- serious allergic reactions. Stop using Victoza® (liraglutide [rDNA origin] injection) and get medical help right away if you have any symptoms of a serious allergic reaction including itching, rash, or difficulty breathing.
The most common side effects of Victoza® may include headache, nausea, diarrhea, vomiting, and anti-liraglutide antibodies in your blood.
Victoza® is a prescription medication. Talk to your doctor about the importance of diet and exercise in your treatment plan.
You are encouraged to report negative side effects of prescription drugs to the FDA. Visit www.fda.gov/medwatch, or call 1-800-FDA-1088.
LEADER was a multicenter, international, randomized, double-blind, placebo-controlled trial investigating the long-term effects of Victoza® (1.2 and 1.8 mg) compared to placebo, both in addition to standard of care, in adults with type 2 diabetes at high risk of cardiovascular events. The trial was initiated in September 2010 and randomized 9,340 people with type 2 diabetes from 32 countries who were followed for 3.5–5 years. The primary endpoint was the first occurrence of a composite cardiovascular outcome comprising cardiovascular death, non-fatal myocardial infarction or non-fatal stroke.
Victoza® is a human glucagon-like peptide-1 (GLP-1) analog that was approved by the U.S. Food and Drug Administration on January 25, 2010, as an adjunct to diet and exercise to improve glycemic control in adults with type 2 diabetes.
As of March 2015, Victoza® has been commercially launched in 75 countries, including the United States, Canada, Japan, United Kingdom, Germany, France, Italy, Denmark, Hungary, Russia, India, Brazil, Mexico, Argentina, Malaysia and China.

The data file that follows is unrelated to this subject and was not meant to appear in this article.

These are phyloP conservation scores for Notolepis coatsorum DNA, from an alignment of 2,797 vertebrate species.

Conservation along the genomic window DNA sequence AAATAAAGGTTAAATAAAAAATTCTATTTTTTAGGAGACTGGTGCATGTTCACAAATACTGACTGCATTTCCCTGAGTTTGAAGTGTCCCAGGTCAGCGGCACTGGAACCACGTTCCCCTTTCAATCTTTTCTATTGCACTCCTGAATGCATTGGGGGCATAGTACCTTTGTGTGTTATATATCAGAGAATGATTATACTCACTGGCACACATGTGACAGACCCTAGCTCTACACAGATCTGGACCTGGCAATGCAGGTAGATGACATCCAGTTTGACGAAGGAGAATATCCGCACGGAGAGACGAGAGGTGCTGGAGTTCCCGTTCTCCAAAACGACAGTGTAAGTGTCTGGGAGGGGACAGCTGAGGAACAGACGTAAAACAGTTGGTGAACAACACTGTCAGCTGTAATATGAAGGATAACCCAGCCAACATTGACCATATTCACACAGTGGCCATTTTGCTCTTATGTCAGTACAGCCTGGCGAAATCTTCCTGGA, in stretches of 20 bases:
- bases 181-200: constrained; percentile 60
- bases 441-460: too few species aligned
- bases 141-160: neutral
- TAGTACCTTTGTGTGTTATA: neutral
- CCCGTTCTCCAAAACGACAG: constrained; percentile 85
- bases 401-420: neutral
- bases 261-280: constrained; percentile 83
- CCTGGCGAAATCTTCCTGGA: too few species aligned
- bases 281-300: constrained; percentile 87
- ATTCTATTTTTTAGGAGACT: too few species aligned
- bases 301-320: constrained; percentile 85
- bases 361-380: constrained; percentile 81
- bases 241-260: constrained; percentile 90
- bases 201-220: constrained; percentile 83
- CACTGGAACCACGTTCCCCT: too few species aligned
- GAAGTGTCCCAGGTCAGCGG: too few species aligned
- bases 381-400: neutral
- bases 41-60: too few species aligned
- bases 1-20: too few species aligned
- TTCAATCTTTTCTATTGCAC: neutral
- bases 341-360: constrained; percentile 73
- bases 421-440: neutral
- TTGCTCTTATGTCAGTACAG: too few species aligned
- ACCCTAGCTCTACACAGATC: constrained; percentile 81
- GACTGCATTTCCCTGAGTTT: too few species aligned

In the United States, more than 29 million people are affected by diabetes.1 Type 2 diabetes accounts for 90 to 95 percent of all diabetes cases.2 Diabetes is emerging as one of the most serious health problems of our time; the number of Americans with diabetes has almost quadrupled over the past 30 years.2
About Novo Nordisk
Novo Nordisk is a global healthcare company with more than 90 years of innovation and leadership in diabetes care. This heritage has given us experience and capabilities that also enable us to help people with other serious chronic conditions: hemophilia, growth disorders and obesity. With U.S. headquarters in Plainsboro, N.J., Novo Nordisk Inc. has more than 5,000 employees in the United States. For more information, visit novonordisk.us or follow us on Twitter: @novonordiskus.
1. Centers for Disease Control and Prevention. National Diabetes Statistics Report, 2014. http://www.cdc.gov/diabetes/pubs/statsreport14/national-diabetes-report-web.pdf. Accessed January 19, 2016.
2. Centers for Disease Control and Prevention. Number (in Millions) of Civilian, Noninstitutionalized Adults with Diagnosed Diabetes, United States, 1980–2014. http://www.cdc.gov/diabetes/statistics/prev/national/figpersons.htm. Accessed January 19, 2016.
© 2016 Novo Nordisk All rights reserved. USA16VIM01039 March 2016
SOURCE Novo Nordisk